A huge, pedestal clock stands in the center of our small town.  It is surrounded by a wrought iron fence and flanked on either side by the split street.  It was placed there when the town was first established and has been untouched as a memorial to days gone by.  Even though hair salons and specialized craft stores inhabit the buildings along Main Street, thankfully the wonderful, decorative store fronts have been preserved.
If you move to our little town or just simply visit, you will see a man standing by the clock.

He is known as “the greeter.”

The first time I saw him from across the street, he gave me a polite nod and a timid, brief glance from his downcast eyes.  I didn’t give him a second thought.  It wasn’t until a few months later that I actually took notice.

When a young man walked out of a restaurant to smoke a cigarette, I asked him if he knew who the man was.  I jokingly asked him if he was the “clock guardian” because he was always there.

The young man said “all I know is that he has been there for as long as anybody can remember.”  He put out his cigarette, told me to have a “good one” and walked away.

I started walking uptown for the sole purpose of finding out about this man.  I thought “he might make a good story.”  I watched him while making mental notes that I filed away in what I hoped would be my massive collection of information.

Now and then, he takes the almost perfect pose of a baseball pitcher.  He looks left, right and straight ahead, with the intensity of a professional.  He approves or rejects imaginary signs from a non-existent catcher.  When he sees the sign he wants, he swings his arms back and forth but then pauses as if a time out has been called.
I have never seen him actually throw a pitch.

Who is this mystery man?  Is he perhaps a veteran or maybe a wall-street tycoon who abandoned the rat race for the simple life in a sleepy little town?  Could he have at one time, long ago, actually been a professional baseball player?  Is he a store owner?  Is he homeless?

Determined to put my best, self-taught investigative reporting skills to work, I made it my mission to find out more.

I started with the basics.  I visited every store and started asking questions.  The answers were unanimous from both shop owners and patrons.  Nobody knew anything about him except that “he has been there for as long as anybody can remember.”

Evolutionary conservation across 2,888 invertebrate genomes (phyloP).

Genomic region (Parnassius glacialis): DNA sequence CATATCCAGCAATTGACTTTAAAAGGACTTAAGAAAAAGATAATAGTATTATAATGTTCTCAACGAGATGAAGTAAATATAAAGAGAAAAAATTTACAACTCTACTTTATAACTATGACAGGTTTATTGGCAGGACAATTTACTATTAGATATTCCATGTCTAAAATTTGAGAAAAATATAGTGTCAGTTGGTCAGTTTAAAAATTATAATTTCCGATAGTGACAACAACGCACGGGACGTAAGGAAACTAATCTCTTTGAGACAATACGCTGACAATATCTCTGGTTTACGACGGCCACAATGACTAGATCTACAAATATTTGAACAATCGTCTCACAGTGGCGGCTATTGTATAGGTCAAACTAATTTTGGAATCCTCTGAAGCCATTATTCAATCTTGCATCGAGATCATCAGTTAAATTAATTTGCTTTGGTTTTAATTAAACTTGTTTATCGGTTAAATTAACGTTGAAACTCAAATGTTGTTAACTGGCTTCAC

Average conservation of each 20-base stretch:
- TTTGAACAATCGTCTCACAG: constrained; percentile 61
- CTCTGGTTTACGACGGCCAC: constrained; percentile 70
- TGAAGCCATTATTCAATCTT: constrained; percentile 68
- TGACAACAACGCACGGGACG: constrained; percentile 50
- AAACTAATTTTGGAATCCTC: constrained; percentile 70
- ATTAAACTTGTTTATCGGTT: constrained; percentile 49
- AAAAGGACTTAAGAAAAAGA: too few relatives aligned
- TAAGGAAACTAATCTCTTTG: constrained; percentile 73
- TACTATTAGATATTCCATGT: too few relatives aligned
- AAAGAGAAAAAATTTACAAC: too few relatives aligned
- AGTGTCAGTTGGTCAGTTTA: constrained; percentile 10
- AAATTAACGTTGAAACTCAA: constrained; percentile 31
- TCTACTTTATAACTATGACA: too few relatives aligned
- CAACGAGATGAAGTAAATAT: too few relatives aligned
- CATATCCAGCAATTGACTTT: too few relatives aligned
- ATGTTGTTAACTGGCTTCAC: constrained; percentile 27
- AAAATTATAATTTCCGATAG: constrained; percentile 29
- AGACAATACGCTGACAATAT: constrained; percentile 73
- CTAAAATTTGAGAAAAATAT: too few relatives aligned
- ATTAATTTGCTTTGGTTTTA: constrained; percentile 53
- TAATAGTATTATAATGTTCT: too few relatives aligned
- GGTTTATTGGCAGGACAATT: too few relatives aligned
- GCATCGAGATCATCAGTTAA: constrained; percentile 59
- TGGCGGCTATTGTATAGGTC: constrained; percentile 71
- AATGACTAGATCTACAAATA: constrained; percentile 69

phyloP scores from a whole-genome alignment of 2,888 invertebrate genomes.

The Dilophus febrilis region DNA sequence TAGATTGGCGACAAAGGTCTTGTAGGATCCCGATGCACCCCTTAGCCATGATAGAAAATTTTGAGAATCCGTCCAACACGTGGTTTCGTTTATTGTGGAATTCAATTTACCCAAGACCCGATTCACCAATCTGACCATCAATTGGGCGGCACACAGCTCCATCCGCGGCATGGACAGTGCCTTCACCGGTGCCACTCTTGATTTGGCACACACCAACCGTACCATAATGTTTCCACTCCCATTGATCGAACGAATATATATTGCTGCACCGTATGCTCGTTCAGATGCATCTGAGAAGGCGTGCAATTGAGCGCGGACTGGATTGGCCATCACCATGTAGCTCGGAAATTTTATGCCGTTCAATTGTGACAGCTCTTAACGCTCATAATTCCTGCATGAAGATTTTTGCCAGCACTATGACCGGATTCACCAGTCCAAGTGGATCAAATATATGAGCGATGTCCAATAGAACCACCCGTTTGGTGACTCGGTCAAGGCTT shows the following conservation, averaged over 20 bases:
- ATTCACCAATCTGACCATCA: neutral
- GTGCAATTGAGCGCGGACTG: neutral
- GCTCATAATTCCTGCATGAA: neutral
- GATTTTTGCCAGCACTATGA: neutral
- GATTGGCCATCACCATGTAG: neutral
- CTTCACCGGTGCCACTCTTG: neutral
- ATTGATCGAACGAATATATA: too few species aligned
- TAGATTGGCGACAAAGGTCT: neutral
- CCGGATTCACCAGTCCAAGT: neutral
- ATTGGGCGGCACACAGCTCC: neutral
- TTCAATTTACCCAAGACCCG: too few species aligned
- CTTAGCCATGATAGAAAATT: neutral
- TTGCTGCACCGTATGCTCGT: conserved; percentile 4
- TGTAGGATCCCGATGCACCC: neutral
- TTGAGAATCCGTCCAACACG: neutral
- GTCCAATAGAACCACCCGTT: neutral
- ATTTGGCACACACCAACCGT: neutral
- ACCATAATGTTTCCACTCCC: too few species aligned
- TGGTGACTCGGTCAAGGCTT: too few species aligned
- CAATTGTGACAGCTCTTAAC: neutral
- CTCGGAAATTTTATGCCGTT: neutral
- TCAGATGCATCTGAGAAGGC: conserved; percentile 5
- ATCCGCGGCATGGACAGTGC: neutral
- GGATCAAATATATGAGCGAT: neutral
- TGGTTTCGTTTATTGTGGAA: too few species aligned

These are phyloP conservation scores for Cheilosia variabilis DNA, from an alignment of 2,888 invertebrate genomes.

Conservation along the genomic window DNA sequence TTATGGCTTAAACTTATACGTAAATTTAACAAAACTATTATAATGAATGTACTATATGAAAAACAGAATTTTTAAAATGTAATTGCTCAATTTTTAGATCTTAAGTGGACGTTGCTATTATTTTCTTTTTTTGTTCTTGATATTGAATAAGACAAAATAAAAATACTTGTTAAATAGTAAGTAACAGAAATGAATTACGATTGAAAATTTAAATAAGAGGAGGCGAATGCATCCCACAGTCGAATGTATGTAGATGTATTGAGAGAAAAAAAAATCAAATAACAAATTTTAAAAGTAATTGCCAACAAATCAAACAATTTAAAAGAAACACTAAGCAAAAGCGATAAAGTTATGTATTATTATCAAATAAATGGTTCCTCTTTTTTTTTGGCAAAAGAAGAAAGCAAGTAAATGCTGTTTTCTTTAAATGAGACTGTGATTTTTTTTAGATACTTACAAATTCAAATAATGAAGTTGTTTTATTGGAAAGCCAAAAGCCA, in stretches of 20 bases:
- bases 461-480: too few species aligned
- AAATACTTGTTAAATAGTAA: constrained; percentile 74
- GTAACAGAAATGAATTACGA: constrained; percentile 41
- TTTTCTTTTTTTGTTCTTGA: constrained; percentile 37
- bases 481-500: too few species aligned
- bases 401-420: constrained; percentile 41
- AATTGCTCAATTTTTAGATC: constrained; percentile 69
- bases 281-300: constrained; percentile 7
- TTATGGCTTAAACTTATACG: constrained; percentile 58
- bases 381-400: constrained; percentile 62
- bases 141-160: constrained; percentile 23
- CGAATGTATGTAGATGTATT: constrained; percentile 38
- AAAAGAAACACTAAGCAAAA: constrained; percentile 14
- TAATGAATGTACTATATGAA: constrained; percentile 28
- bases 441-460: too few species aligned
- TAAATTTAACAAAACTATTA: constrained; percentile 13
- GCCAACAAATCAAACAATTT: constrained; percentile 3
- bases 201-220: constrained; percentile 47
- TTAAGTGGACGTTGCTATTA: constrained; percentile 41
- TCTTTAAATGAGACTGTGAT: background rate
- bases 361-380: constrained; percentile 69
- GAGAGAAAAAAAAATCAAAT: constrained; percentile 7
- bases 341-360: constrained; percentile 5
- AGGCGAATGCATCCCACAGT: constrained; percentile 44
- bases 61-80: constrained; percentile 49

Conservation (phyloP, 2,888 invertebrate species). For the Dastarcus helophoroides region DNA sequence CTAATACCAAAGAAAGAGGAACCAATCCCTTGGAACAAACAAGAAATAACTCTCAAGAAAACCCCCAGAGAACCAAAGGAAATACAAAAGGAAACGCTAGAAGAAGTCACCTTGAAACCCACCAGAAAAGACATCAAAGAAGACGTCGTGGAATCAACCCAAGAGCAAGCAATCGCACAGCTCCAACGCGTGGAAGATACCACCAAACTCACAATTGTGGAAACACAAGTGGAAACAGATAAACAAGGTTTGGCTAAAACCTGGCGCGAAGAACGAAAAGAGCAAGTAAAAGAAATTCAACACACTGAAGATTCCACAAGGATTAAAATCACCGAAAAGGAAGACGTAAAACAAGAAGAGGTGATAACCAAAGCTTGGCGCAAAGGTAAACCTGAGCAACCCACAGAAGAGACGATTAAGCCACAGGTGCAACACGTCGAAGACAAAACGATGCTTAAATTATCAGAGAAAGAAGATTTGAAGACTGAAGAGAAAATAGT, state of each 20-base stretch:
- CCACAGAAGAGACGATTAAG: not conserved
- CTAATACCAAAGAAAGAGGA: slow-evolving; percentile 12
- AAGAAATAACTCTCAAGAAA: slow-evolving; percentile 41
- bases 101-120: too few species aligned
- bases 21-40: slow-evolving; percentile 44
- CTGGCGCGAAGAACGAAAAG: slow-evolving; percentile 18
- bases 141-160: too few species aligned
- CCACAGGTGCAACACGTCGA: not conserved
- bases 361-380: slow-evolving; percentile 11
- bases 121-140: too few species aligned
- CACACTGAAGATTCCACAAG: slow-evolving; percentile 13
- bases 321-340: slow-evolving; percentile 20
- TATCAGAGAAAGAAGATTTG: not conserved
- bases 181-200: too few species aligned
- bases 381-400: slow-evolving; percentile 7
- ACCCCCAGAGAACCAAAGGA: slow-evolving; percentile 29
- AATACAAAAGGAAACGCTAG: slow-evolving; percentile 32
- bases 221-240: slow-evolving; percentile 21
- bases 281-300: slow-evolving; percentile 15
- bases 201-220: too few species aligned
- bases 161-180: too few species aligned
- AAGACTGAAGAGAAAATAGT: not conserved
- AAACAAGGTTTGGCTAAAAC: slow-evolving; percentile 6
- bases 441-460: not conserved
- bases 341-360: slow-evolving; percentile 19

There seems to be an unwritten rule that he is never to be approached but I would not be deterred by rules, whether written or unwritten.

I put on my big girl panties and decided to walk up to him and start a conversation.  If nothing else I thought, I’ll try to get a picture but I was stopped cold by a sudden, uneasy feeling.  Even from a distance, it was almost as if I was about to violate something sacred.
I backed off and I could hear him mumbling something incoherently and he immediately went into his “pitching” stance.  He was so believable, I was momentarily afraid of actually getting hit with an invisible ball.

With some distance between us, the uneasiness subsided.  I didn’t get a picture but I was even more determined to get answers.

I had been unsuccessful with the shop-owners and their patrons so my next step was the library.  I combed through all the records that were available.  There was absolutely no mention of this man in any newspaper article or any other public record.
I couldn’t make sense of there being no evidence of somebody who had been around “for as long as anybody could remember.”

I went to the police station and talked to a very nice officer.  When I started quizzing him, he said “oh, yes…the greeter,” but he offered no information.  His official statement, like all the others was “he’s been here for as long as anybody can remember.”
Was this a stock answer?  It was the same answer from everybody I questioned.

That answer was not good enough.  I wanted to go back uptown when it got dark.  I wanted to know where this man slept.  This little town proverbially “rolls up the sidewalks” at night.  I couldn’t imagine that he slept next to the clock.  He had to sleep somewhere and I was going to find out where.


To be continued……………







Time can be measured in seconds, minutes, hours, days, weeks, months, years, decades and centuries.
Time steals youth, while simultaneously granting entry into the golden years.

Everybody has a “time card.”  When it’s punched, your time is up.

There are the familiar phrases such as “I don’t have time…if only I had time…give me time” as if it’s something tangible but you can’t touch time.

Losers’ explanation (in the after time) for not stopping at Krispy Kreme was “I never felt like I had time.
When I asked my daddy if he would come to see me, he always said “one of these first few days, when I have time.
Do those statements actually mean “you weren’t/aren’t worth the time?

We can’t travel backward or forward in time, except in dreams.  We can’t buy time on the corner.  We can’t order time on Ebay.
Time can’t be awarded in divorce decrees.  Time can’t be wrapped up as a gift and put under the Christmas tree.  Time can’t be a birthday present.  Time can’t be won in a weekly drawing.

Loved ones can be denied time due to selfish behavior.